The Open Data Incubator for Europe (ODINE) is a 6-month incubator for open data entrepreneurs across Europe. The program is funded with a €7.8m grant from the EU’s Horizon 2020 initiative, and has had a plethora of success stories since it’s launch. Now as we see the project drawing to a close it is important to reflect on the benefits of the program and to ask ourselves, exactly what impact has this project had, and how does this affect the open data movement?
The Growth of ODINE’s Funded Companies
To assess what kind of impact the project has had we must first look towards the growth of the companies themselves. Over the course of the project ODINE has funded 57 companies over 20 months. Each of these companies represent a range of research areas and markets. Each of these companies have contributed to the development of an open data ecosystem in Europe which is underpinned by economic, social and environmental benefits. In a recent review of the company’s experiences participants stated that as well as having an overwhelmingly positive influence on the entrepreneurs, the project also resulted in accelerated time to market, improving business ideas, and improving inter-company team skills.
Above: A breakdown of the Open Data Ecosystem across Europe.
Based on the IDC’s forecast impact model it is estimated that the company’s cumulative revenues will exceed €110M in the period 2016 – 2020. The average revenues per company are predicted to fall around the €1M mark: this means that the average revenue per employee about €55,000. With these kinds of figures each single euro invested in the ODINE project will have generated €14 revenues by 2020. Alongside growth in revenues, the project is predicted to have created more than 784 jobs across Europe, thus accelerating employment and number of users compared to a counterfactual scenario that predicted growth without the presence of the ODINE project.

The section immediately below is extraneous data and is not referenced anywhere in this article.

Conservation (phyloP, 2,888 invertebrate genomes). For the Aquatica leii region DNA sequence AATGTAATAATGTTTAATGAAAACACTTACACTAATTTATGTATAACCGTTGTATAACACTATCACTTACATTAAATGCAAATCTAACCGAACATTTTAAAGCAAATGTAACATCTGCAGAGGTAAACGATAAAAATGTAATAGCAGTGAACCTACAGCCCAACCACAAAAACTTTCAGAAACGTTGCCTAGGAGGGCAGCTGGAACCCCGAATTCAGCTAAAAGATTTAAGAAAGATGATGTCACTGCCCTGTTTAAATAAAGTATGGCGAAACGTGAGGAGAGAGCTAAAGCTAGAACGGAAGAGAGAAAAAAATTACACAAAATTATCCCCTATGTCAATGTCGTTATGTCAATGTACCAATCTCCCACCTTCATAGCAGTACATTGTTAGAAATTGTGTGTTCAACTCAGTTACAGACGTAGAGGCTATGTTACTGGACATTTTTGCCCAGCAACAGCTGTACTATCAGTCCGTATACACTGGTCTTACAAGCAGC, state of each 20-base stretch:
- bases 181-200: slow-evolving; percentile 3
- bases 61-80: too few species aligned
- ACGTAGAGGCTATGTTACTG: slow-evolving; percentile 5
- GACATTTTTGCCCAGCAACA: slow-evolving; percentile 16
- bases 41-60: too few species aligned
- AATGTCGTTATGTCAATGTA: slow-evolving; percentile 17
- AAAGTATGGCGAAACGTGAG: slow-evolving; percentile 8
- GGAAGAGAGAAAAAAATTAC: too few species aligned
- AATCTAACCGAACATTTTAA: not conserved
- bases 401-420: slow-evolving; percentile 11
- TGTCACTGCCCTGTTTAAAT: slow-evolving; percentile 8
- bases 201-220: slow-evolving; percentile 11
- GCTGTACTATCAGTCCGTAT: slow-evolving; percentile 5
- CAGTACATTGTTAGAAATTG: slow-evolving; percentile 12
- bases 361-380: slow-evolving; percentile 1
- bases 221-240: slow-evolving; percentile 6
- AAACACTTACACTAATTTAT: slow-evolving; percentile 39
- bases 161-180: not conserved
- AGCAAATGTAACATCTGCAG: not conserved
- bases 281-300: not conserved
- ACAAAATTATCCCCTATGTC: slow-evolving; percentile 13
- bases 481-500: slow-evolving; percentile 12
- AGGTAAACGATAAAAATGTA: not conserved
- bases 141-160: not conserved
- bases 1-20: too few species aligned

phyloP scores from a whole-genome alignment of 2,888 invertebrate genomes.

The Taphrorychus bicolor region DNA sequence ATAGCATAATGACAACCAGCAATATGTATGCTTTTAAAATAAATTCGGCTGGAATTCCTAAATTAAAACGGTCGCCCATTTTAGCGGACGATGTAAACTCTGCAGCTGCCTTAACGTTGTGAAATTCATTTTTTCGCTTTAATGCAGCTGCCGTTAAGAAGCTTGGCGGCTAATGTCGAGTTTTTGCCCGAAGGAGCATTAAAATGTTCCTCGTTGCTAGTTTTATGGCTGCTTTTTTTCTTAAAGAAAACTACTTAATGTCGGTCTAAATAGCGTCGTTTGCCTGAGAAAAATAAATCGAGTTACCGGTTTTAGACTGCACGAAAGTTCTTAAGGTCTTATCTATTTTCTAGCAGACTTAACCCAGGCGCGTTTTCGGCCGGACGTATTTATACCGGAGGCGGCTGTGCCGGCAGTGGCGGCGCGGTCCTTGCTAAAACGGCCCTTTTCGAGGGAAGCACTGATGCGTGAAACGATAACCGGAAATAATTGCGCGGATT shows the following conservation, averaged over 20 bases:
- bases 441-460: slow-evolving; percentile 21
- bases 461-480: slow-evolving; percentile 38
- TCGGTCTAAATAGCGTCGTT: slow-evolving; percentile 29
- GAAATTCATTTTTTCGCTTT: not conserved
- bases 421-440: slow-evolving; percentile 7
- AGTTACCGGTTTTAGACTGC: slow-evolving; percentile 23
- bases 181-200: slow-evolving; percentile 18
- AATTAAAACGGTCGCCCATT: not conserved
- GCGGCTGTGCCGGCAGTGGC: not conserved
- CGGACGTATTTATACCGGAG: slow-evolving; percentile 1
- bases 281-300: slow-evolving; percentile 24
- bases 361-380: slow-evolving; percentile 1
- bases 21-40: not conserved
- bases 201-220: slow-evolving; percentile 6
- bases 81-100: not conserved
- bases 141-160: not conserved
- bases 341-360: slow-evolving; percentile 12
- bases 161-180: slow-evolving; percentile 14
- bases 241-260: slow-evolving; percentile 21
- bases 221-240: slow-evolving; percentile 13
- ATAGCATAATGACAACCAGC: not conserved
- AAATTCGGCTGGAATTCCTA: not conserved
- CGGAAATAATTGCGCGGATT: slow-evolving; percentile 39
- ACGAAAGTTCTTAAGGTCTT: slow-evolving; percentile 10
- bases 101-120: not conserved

Successful ODINE Business Models and Plans
In addition to funding and a variety of marketing and social resources, ODINE companies were also able to have their business plans analysed by leading business professionals during their 6-month incubation periods. Analysis of 40 funded companies and 10 non-funded companies demonstrated that by addressing this kind of analysis they were able to form important objectives for their companies. The influences of mentors and analysis further shaped the business models and plans of the companies, allowing a high level of achievement in meeting their target objectives. The success of the companies in meeting their objectives has resulted in an accelerated time to market – supported by ODINE mentors – and an increased likelihood of securing external funding from other sources.
The Benefits of Open Data to Businesses
The ODINE project set out to highlight the importance of open data in the European market. It has succeeded in this by supporting and inspiring a host of entrepreneurs, start-ups, companies and employees. Each of the 57 startups and SMEs leverages 2 or more types of Open Data, with a strong concentration of interest in geospatial/ mapping and environmental data. Another priority of ODINE companies is the emerging sustainable or low carbon economy, with several companies focused on energy saving, environmental monitoring, smart mobility.
Above: Members of ODINE’s incubated companies gather to discuss the future of Open Data.
Uniquely, the project found that startup companies use a wider variety of open data than young or mature companies in the incubated groups. These types of startup are referred to as ‘experimenters’. Experimenters are are named for their ability to combine different types of open data, from different sources and in different formats, to produce marketable solutions. Additionally, the project found that a majority of companies had a strong focus on the emerging needs of new and traditional sectors. This means that by taking a vertical focus, ODINE companies are at the forefront of open data developments.
There is also a positive correlation between the level or maturity at country level of the Open Data market (measured by a Capgemini study) and the number of ODINE successful applicants by country. This demonstrates that a rich open data environment provides favorable conditions for innovators in this field, resulting in an increased likelihood of improving the usability and availability of open data sets through policies, as well as their likelihood to spark private initiatives.